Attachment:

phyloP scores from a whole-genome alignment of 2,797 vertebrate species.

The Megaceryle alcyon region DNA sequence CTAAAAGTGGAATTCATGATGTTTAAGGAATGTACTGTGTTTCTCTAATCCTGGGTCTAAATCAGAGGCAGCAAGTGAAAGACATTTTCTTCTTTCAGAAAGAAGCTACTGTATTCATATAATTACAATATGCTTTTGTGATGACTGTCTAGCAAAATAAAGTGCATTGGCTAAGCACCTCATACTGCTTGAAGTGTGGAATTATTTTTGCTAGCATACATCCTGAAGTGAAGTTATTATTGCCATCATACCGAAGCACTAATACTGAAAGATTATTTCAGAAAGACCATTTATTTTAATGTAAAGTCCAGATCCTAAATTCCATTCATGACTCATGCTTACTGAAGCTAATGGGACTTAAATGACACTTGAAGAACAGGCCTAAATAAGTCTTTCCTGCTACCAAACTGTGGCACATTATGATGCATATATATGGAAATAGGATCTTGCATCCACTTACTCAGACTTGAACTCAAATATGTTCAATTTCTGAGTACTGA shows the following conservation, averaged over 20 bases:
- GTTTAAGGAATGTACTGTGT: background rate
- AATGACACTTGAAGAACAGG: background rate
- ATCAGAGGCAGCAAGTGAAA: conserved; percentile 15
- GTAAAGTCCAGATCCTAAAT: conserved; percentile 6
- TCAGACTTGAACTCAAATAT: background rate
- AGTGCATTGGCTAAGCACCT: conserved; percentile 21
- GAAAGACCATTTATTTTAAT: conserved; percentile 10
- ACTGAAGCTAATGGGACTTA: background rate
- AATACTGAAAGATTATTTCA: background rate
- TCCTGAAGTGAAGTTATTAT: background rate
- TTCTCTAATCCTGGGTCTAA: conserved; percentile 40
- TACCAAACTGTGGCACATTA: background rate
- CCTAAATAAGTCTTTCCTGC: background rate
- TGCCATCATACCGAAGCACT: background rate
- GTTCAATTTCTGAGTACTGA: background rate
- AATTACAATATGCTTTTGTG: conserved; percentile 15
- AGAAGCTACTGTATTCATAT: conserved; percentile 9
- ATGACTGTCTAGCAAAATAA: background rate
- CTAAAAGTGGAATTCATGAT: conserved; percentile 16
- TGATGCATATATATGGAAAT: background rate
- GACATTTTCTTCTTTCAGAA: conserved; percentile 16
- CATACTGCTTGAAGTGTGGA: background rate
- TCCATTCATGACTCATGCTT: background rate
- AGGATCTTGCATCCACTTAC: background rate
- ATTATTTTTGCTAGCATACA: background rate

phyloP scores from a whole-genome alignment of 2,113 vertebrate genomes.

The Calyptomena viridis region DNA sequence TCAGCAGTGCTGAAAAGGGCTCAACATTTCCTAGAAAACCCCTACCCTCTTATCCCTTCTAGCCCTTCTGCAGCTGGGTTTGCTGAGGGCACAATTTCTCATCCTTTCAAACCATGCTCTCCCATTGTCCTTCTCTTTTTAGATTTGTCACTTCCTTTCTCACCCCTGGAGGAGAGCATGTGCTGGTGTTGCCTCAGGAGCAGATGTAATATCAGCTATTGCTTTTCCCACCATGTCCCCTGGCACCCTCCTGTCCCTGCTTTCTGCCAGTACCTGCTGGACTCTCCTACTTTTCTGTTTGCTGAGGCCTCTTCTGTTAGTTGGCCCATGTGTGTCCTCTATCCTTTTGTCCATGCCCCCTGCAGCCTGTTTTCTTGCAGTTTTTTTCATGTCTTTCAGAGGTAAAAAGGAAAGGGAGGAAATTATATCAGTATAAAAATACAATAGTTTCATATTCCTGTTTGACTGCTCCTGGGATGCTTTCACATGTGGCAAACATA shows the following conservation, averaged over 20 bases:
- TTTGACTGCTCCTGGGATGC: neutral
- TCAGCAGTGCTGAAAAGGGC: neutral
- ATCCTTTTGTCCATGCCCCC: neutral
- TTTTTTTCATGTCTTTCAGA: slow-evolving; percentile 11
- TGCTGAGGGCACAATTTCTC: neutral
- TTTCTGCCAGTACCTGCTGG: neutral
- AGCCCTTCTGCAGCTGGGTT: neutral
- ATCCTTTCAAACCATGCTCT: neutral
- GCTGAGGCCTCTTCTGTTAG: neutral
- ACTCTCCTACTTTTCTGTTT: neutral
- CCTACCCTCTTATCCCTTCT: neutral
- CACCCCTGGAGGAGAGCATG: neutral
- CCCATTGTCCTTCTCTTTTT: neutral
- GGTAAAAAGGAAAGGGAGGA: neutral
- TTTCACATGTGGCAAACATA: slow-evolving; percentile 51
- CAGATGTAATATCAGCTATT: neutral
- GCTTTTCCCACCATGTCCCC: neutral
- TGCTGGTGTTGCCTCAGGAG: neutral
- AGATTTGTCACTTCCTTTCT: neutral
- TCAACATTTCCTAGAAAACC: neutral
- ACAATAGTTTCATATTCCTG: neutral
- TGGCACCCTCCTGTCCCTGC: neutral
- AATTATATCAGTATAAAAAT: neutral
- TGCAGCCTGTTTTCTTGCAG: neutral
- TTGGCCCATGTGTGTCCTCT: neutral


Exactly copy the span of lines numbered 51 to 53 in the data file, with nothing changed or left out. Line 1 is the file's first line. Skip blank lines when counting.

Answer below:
- TGGCACCCTCCTGTCCCTGC: neutral
- AATTATATCAGTATAAAAAT: neutral
- TGCAGCCTGTTTTCTTGCAG: neutral